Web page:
Just a couple of days before Rivera went down, Braves manager Fredi Gonzalez banned Frisbee throwing before games in the outfield. "It isn't bad," Gonzalez told reporters. "But I don't want to have to ask any questions if something happened." It's not the asking that's difficult. It's the answering of those questions.

3. Orioles, Red Sox and Chris Davis: Davis became the first player in recorded history -- since 1918 -- to fan five times and ground into a double play in his first six at-bats, according to Baseball-Reference.com. On the flip side, he earned the first pitching victory by an American League position player since Rocky Colavito in 1968. Davis went 0 for 8 and stranded five runners ... and worked two innings in relief for the win in the Orioles' 9-6, 17-inning victory Sunday. According to Baseball-Reference.com, the only other two players in recorded history to whiff five times and ground into a double play in a game were Jim Thome, with the Phillies in 2004, and Bobby Darwin, with the Twins in 1972.

4. Albert Pujols goes deep: Snaps a career-high drought of 110 at-bats without a home run, then crosses home plate and returns to an empty dugout. Every Angel, including the coaches and manager Mike Scioscia, disappeared up the tunnel in a prank. Perfectly executed, too. Of course, they had five weeks to plan it. Even Chone Figgins, whom the Mariners benched, is out-hitting Pujols. A total of 273 players clubbed at least one home run this year before Pujols finally hit his first.

5. Jamie Moyer and the Rocket Scientists: The Braves were livid when he accused them of stealing signs Saturday in Atlanta's come-from-behind 13-9 victory. Chipper Jones attributed the Braves' rally directly to the pitcher's whining and, Sunday, told Dave O'Brien of the Atlanta Journal-Constitution that Rockies shortstop Troy Tulowitzki told him "Moyer's signs were so complicated it'd take NASA to decipher them anyway." Moyer surrendered six runs (five earned) and 10 hits in five innings, eliciting this tweet from Peter Moylan (@PeterMoylan): "With all due respect Mr Moyer, take the ass whipping with dignity.#soreloser."

6. Heath Bell loses Marlins closer's job: You would never know the Marlins have won six consecutive games. Bell has blown four of seven save opportunities and has lost his job. Hanley Ramirez is hitting .218. Gaby Sanchez is hitting .209 with one home run. The Marlins are hitting .198 with runners in scoring position, and .138 with runners in scoring position and two outs.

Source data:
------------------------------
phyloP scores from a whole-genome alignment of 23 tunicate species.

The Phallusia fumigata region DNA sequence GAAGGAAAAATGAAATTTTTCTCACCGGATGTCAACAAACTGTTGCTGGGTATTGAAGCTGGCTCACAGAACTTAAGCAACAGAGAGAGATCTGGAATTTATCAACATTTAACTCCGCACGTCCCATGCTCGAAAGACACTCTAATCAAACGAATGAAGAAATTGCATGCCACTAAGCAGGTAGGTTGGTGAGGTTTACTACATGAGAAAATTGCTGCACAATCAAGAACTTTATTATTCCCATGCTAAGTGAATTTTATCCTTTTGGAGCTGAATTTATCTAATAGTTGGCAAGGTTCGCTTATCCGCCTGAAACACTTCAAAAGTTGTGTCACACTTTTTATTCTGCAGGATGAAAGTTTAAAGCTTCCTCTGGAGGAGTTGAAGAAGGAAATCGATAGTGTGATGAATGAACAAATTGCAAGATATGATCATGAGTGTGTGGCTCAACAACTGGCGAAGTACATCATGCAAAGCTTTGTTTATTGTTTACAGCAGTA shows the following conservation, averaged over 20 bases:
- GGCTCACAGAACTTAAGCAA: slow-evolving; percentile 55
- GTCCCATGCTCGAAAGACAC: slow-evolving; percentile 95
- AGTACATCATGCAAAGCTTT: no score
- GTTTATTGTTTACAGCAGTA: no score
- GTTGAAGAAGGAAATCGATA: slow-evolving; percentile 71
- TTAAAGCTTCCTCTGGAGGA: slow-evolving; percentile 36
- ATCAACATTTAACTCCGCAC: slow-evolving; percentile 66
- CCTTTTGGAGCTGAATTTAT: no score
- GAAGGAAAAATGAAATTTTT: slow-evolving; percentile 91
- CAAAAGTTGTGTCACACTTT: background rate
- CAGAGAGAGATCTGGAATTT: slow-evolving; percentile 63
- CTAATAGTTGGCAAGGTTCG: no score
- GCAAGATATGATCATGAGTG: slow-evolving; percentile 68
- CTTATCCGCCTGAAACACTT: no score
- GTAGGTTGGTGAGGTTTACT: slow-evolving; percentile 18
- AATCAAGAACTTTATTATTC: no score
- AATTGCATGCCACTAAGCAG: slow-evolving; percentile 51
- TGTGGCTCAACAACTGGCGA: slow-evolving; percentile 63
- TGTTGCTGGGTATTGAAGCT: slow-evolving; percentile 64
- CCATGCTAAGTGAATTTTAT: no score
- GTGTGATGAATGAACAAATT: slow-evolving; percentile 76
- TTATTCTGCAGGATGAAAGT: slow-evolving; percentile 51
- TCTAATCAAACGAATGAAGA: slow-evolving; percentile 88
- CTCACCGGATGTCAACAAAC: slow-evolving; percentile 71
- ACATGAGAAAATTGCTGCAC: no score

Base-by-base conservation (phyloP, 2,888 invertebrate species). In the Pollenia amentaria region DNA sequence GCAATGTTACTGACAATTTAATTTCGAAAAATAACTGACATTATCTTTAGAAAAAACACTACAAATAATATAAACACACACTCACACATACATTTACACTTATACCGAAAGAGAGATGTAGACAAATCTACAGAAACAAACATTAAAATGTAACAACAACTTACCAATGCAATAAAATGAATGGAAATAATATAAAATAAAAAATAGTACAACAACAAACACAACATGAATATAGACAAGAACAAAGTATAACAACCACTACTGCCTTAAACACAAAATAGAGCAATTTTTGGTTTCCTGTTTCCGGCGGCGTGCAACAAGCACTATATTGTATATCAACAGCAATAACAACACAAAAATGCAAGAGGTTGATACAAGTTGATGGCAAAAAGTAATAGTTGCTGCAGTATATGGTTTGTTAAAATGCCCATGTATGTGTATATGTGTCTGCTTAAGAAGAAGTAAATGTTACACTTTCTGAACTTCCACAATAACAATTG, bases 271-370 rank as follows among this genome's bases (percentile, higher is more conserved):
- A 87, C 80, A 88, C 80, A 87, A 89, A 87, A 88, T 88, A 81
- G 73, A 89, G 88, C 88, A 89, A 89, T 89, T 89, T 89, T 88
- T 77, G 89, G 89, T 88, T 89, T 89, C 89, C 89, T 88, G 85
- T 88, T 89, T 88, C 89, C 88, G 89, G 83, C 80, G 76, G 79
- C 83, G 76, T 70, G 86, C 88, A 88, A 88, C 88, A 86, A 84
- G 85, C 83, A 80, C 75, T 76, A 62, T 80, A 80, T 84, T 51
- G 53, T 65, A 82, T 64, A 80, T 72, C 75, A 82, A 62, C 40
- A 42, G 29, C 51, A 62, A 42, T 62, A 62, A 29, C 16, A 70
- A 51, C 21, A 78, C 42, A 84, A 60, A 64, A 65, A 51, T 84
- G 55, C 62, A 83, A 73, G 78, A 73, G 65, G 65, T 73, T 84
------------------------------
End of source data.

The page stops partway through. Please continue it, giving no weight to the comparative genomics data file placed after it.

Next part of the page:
What does manager Ozzie Guillen see?

"A lot of double plays," Guillen said. "That's what I see."

On the flip side, Giancarlo Stanton has crushed four home runs during the six-game winning streak. And Mark Buehrle did what he does: Contributed a perfectly timed complete game Saturday night with the bullpen gassed after a 12-inning affair Friday (which now seems tame compared to the Orioles-Red Sox on Sunday).

7. The Bryce is Right: Love him or hate him, you can't take your eyes off Bryce Harper. His recall from the minors was supposed to be temporary, and in one week, he has shown he belongs. No way the Nats send him back now. He plays with emotion, but the whole key is to channel that emotion the right way -- as he did in swiping home plate Sunday night, the first steal of his career, after reaching base when Cole Hamels drilled him. Into Sunday night, the Nationals had beaten the Phillies in seven consecutive games. Looks like a changing of the guard in the NL East.

8. They're not Princes in the bullpen: Last year, the Tigers were 77-0 in games when leading from the seventh inning on. This year, they've already lost five of those games (10-5). It's not as easy as Jose Valverde and Joaquin Benoit made it look in 2011.

9. Andy Pettitte in Scranton/Wilkes-Barre: But what's not clear is whether this is part of his extended spring training, or if the judge in the retrial of Roger Clemens simply optioned him to Triple-A following his confused testimony this week.

10. Cleveland and Johnny Damon both rock: The eternally youthful outfielder joins the Indians and immediately talks October. "It's great to be with a team that's hungry to win, hungry to get to a World Series, ready to go all-out every game," Damon told Cleveland reporters. "In just a couple days, these young guys have helped give me new life, too."